Liberty City

By Paul S. George

Stretching from Northwest 7th Avenue to Northwest 27th Avenue, in an east-west direction, and from State Road 112 to roughly 79th Street, from south to north, Liberty City is the largest African American neighborhood in Miami. In the mid-1920s, amid Greater Miami’s real estate boom, Floyd W. Davis, a white developer with large holdings in the area, built a small, isolated Black subdivision west of Northwest 17th Avenue and south of Northwest 62nd Street. Davis called it Liberty City; as historians have observed, Liberty City was part of an effort to relocate residents of congested Colored Town, located on the edge downtown, to the city’s outskirts as downtown expanded.

Liberty City grew slowly until the opening, in 1937, of Liberty Square, lying immediately northeast of it. One of the oldest public housing projects in the United States, Liberty Square spread over 120 acres of land, and offered 243 Black families attractive apartments, recreational areas, and landscaped grounds. White concern over the Black presence there prompted the construction of a segregation wall along its eastern perimeter in the late 1930s.

Liberty Square thrived in the early post-World War II era before entering a period of decline in the 1960s. By then Liberty City had expanded to include not only Liberty Square but neighborhoods on all sides of the original settlement. Liberty City contained a downtown of stores, churches and a movie theater on Northwest 15th Avenue, north of N.W. 62nd Street, now Martin Luther King Boulevard.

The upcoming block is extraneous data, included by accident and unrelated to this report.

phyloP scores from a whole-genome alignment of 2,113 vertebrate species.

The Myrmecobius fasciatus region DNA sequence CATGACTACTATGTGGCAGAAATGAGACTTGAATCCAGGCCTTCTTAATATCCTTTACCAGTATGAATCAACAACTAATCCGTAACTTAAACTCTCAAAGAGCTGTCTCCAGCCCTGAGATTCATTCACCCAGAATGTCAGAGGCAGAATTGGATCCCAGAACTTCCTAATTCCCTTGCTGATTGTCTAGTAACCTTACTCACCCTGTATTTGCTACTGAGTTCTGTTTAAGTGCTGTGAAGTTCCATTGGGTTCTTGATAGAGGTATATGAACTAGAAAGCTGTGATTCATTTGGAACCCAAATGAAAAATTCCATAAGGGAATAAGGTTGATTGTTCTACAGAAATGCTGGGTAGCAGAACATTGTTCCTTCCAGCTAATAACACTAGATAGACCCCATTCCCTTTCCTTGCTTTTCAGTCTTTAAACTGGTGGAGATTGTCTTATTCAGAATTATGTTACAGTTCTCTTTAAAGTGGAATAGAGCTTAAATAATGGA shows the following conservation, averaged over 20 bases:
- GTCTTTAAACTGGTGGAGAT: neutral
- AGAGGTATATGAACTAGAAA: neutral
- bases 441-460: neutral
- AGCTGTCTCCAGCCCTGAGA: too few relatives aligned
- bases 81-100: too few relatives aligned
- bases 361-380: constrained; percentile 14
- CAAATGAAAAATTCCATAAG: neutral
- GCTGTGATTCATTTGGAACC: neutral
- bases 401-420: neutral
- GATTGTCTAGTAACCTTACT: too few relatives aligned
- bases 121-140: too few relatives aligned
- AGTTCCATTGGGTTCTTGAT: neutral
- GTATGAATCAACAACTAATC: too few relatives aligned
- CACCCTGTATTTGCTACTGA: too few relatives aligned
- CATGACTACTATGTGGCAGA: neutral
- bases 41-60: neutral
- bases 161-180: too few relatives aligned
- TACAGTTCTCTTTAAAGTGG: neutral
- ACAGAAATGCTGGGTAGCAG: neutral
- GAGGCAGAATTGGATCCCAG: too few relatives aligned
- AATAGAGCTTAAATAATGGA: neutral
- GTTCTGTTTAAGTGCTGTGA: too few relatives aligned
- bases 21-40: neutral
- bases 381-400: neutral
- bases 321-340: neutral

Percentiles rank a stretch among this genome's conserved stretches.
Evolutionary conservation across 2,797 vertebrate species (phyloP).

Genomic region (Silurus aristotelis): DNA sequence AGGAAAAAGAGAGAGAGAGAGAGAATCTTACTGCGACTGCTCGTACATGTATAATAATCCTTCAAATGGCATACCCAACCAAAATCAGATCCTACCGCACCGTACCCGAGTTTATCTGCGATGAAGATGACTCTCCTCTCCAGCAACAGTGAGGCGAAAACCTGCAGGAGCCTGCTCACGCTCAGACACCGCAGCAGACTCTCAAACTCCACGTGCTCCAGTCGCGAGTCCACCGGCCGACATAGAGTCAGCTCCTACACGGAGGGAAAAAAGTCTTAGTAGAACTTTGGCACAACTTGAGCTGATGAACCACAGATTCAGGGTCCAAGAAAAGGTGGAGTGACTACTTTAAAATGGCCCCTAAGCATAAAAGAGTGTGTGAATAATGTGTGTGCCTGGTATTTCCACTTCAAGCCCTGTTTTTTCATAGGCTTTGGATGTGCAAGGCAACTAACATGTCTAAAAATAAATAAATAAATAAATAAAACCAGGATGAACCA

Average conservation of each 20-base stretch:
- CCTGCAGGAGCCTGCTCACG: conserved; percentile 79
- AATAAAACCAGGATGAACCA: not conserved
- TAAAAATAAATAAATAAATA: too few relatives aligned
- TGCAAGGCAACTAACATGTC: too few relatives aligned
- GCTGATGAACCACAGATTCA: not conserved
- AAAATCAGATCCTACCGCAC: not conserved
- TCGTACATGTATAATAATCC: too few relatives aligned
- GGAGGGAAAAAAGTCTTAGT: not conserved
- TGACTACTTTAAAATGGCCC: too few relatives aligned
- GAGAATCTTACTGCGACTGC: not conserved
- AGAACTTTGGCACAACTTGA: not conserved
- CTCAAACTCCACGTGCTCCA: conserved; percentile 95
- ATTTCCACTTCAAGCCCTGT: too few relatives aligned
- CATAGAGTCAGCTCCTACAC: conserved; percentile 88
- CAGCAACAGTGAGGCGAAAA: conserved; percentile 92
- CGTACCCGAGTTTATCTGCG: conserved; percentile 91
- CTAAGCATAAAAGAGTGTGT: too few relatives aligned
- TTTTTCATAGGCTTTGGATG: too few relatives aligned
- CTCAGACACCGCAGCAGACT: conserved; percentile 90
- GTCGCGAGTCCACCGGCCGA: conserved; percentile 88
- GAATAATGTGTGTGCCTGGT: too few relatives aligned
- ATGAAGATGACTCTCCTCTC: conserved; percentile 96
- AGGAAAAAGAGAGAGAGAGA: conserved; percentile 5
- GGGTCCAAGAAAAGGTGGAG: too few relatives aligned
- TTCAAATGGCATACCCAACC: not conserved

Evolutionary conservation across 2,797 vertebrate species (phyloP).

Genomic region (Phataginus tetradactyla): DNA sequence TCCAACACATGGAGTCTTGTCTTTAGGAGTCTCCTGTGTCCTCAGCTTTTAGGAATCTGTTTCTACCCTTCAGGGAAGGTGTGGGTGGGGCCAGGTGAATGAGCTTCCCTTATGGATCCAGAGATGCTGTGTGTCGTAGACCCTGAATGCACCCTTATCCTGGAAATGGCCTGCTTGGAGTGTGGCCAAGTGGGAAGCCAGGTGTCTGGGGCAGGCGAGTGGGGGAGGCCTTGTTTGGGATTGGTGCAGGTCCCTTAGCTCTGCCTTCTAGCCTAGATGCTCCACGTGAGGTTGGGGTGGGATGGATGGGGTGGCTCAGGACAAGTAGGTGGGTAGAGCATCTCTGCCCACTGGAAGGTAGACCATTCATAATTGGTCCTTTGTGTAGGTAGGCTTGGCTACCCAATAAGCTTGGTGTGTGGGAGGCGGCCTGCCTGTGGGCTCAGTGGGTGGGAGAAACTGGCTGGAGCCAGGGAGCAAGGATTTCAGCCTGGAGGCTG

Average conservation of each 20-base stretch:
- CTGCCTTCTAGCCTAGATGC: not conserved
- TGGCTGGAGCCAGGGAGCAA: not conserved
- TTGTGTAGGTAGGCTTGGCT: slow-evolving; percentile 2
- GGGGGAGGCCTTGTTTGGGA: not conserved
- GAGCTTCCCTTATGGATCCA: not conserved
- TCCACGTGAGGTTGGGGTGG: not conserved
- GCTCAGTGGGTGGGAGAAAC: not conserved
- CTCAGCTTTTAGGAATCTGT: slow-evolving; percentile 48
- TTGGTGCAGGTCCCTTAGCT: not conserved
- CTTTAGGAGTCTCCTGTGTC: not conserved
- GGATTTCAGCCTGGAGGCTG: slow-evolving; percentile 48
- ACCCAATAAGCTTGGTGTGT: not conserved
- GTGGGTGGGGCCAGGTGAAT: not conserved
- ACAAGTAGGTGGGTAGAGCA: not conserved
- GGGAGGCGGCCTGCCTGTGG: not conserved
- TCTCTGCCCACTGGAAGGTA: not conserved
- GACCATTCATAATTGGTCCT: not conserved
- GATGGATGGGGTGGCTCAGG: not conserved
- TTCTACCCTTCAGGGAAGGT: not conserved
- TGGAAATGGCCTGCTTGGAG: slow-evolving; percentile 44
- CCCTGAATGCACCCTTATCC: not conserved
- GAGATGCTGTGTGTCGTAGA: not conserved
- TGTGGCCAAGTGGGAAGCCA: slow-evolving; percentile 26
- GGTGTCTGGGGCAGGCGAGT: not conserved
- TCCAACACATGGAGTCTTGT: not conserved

One of the most noteworthy additions to the expansion of Liberty City was Orchard Villa. A white neighborhood till the 1960s, Orchard Villa stretches from the south side of Northwest 62nd Street to Northwest 54th Street. It added a large amounted of housing stock to Liberty City’s inventory, but it also hosts the “concrete monsters” or cramped, subpar apartments characteristic of that neighborhood.

Liberty City has faced formidable challenges, ranging from widespread poverty to inadequate housing to rising crime rates along with race riots in 1968 and 1980. But the community has seen many changes of a positive nature in recent years highlighted by a revitalized Liberty Square, rebuilt from the ground up, as well as new housing and additional green space in other areas prompting a surge of optimism over its future prospects.